As a sweetener, honey is one of those food staples that can be found in almost every kitchen pantry. But when it comes to creating a natural skin care routine, honey is at the top of the list. One variety, called Manuka honey, has become particularly popular for this purpose. According to both anecdotal claims and scientific research, it has some seriously sweet benefits for the skin.
What is Manuka honey?
Manuka honey comes from the Manuka plant (Leptospermum scoparium), a small flowering tree that's found in New Zealand and eastern Australia. It's created by bees who pollinate the flowers, which bloom for only about six weeks each spring. But to officially earn the title of "Manuka honey," the honey needs to contain at least 70% Manuka pollen1.
Like other honeys, Manuka honey features a cocktail of substances like simple sugars, water, enzymes, and vitamins. What makes it so special, though, is its rich content of methylglyoxal (MGO), a medicinal compound with impressive antimicrobial properties. The amount of MGO—which represents the honey’s potency—is indicated by a unique Manuka factor (UMF), a rating listed on the packaging of Manuka honey. The more MGO present, the higher the rating. (A rating below 10 is on par with regular, normal honey.)
For thousands of years, Manuka honey has been used as both food and medicine—long before "UMF" was even a thing. Traditionally, Manuka honey (and honey, in general) has been used to ease a wide range of ailments, from sore throats to digestive upset. People also use it to boost the immune system, increase energy levels, and improve skin health.
Manuka honey has been especially trendy in the realm of skin care. Besides, normal honey is already a stellar skin ingredient—what more if it's extra-rich in therapeutic plant compounds, too?
Skin care benefits.
Manuka honey owes many of its skin benefits to simply being a honey. But as it gains popularity as a next-level skin ingredient, scientists have been delving deeper into this specific variety. Here's what the research says so far:
It moisturizes the skin.
If you're looking for an all-natural way to hydrate your skin, reach for Manuka honey. According to Kelcie Harris, N.D., licensed naturopathic physician, honey is a humectant, which means "it captures and retains moisture from the surrounding environment." This makes it more effective than other moisturizers, which simply sit on top of the skin with minimal absorption, she says.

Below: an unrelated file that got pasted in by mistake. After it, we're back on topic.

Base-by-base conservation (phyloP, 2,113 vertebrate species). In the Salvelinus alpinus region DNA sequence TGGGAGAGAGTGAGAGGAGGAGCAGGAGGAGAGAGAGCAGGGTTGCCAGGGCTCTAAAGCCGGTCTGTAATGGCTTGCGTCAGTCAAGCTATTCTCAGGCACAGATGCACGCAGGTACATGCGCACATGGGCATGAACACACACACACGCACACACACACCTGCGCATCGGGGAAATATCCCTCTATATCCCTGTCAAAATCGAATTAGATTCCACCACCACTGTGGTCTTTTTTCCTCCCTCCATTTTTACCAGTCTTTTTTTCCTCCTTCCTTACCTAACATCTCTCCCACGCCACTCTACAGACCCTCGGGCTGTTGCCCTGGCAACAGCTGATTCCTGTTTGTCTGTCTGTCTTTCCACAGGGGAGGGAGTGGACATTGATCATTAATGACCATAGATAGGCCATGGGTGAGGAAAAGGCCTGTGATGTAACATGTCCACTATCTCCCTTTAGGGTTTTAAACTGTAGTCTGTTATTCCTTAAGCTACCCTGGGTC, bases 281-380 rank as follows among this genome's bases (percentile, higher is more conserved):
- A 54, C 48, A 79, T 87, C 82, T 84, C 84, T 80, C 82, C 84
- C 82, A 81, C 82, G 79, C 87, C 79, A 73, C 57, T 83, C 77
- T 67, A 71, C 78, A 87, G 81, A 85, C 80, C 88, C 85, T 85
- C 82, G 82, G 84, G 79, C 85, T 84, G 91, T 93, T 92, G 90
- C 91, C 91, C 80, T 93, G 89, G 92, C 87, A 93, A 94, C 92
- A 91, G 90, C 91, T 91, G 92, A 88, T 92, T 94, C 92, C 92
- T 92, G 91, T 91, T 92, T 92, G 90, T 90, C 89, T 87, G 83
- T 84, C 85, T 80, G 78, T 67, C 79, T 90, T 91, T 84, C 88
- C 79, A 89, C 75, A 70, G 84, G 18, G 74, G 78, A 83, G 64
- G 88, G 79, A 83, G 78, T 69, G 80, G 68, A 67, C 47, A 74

Here's how it works: When applied topically, honey actively draws water molecules into the stratum corneum2, the top layer of your skin. This can be a game-changer for dryness because your stratum corneum needs enough water to stay flexible, hydrated, and healthy. Without enough H20, dead skin cells in the stratum corneum (called corneocytes) can accumulate, causing dryness and flaking galore. But by using humectants such as honey, you can give your skin the hydrating boost it needs.
It eases inflammation.
Manuka honey is ideal for irritated and inflamed skin. Not only does it have a soothing, gentle texture, but it boasts anti-inflammatory properties on a molecular level. For starters, honey contains natural compounds that suppress inflammatory enzymes. Those same compounds also neutralize free radicals, which tames inflammation by fighting oxidative stress. (Inflammation and oxidative stress have a cyclic relationship with each other.) Moreover, a lab study also found that Manuka honey controls the activity of neutrophils3, a type of white blood cell that produces inflammatory proteins.
Because of its ability to control inflammation, Manuka honey can "decrease redness and inflammation, [which] helps promote a smoother complexion," says Elena Villanueva, D.C., founder of Modern Holistic Health. It also has the potential to soothe inflammatory skin conditions, adds Harris. Eczema, psoriasis, rosacea, and acne are just a few examples. Additionally, according to a small human study, Manuka honey improved inflammatory skin lesions4 in people with atopic dermatitis. The scientists speculated that compounds in the honey helped control multiple inflammatory pathways.
It's a natural antibacterial.
Bacteria is no match for Manuka honey. Like other varieties of honey, it contains glucose oxidase, an enzyme that produces hydrogen peroxide5, a substance that destroys the cell walls of bacteria. Its high sugar content also lends a hand by attracting water and dehydrating bacteria in the process. Also, with a low pH of about 4.4, honey is acidic. Together, these antimicrobial properties of honey6 are ideal for keeping the bad guys in check.